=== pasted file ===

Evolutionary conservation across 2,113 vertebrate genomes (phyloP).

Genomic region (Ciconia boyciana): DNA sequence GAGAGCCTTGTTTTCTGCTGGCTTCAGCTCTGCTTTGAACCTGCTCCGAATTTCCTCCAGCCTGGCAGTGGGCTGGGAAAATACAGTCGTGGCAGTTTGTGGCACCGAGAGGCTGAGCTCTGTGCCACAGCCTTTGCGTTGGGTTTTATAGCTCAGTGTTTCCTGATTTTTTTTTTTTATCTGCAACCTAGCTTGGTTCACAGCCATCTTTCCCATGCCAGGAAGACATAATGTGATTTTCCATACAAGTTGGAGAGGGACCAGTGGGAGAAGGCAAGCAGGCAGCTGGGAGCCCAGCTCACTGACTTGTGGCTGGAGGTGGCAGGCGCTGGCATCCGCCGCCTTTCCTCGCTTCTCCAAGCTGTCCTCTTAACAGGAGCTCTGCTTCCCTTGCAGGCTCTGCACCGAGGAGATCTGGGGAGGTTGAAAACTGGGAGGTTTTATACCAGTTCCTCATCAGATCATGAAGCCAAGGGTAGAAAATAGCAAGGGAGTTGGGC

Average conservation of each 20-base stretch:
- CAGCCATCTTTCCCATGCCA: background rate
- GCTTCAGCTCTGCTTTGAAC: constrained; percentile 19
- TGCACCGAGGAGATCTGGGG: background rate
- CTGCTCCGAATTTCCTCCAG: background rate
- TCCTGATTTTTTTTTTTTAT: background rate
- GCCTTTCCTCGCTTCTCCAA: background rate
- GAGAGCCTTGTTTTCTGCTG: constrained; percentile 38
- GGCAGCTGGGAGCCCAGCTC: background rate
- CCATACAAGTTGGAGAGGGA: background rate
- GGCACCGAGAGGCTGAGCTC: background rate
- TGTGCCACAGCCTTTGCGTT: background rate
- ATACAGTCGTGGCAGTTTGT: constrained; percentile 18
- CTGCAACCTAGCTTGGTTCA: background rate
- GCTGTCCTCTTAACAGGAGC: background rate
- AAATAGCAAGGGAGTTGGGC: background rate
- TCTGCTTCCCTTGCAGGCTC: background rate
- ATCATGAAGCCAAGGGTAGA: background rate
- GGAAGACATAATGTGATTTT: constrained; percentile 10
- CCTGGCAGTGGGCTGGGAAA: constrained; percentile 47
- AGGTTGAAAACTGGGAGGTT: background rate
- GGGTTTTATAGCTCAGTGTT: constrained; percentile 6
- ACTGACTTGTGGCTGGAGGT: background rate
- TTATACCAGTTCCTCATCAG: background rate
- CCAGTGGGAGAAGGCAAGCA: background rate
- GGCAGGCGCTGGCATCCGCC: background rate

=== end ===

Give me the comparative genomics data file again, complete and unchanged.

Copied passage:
Evolutionary conservation across 2,113 vertebrate genomes (phyloP).

Genomic region (Ciconia boyciana): DNA sequence GAGAGCCTTGTTTTCTGCTGGCTTCAGCTCTGCTTTGAACCTGCTCCGAATTTCCTCCAGCCTGGCAGTGGGCTGGGAAAATACAGTCGTGGCAGTTTGTGGCACCGAGAGGCTGAGCTCTGTGCCACAGCCTTTGCGTTGGGTTTTATAGCTCAGTGTTTCCTGATTTTTTTTTTTTATCTGCAACCTAGCTTGGTTCACAGCCATCTTTCCCATGCCAGGAAGACATAATGTGATTTTCCATACAAGTTGGAGAGGGACCAGTGGGAGAAGGCAAGCAGGCAGCTGGGAGCCCAGCTCACTGACTTGTGGCTGGAGGTGGCAGGCGCTGGCATCCGCCGCCTTTCCTCGCTTCTCCAAGCTGTCCTCTTAACAGGAGCTCTGCTTCCCTTGCAGGCTCTGCACCGAGGAGATCTGGGGAGGTTGAAAACTGGGAGGTTTTATACCAGTTCCTCATCAGATCATGAAGCCAAGGGTAGAAAATAGCAAGGGAGTTGGGC

Average conservation of each 20-base stretch:
- CAGCCATCTTTCCCATGCCA: background rate
- GCTTCAGCTCTGCTTTGAAC: constrained; percentile 19
- TGCACCGAGGAGATCTGGGG: background rate
- CTGCTCCGAATTTCCTCCAG: background rate
- TCCTGATTTTTTTTTTTTAT: background rate
- GCCTTTCCTCGCTTCTCCAA: background rate
- GAGAGCCTTGTTTTCTGCTG: constrained; percentile 38
- GGCAGCTGGGAGCCCAGCTC: background rate
- CCATACAAGTTGGAGAGGGA: background rate
- GGCACCGAGAGGCTGAGCTC: background rate
- TGTGCCACAGCCTTTGCGTT: background rate
- ATACAGTCGTGGCAGTTTGT: constrained; percentile 18
- CTGCAACCTAGCTTGGTTCA: background rate
- GCTGTCCTCTTAACAGGAGC: background rate
- AAATAGCAAGGGAGTTGGGC: background rate
- TCTGCTTCCCTTGCAGGCTC: background rate
- ATCATGAAGCCAAGGGTAGA: background rate
- GGAAGACATAATGTGATTTT: constrained; percentile 10
- CCTGGCAGTGGGCTGGGAAA: constrained; percentile 47
- AGGTTGAAAACTGGGAGGTT: background rate
- GGGTTTTATAGCTCAGTGTT: constrained; percentile 6
- ACTGACTTGTGGCTGGAGGT: background rate
- TTATACCAGTTCCTCATCAG: background rate
- CCAGTGGGAGAAGGCAAGCA: background rate
- GGCAGGCGCTGGCATCCGCC: background rate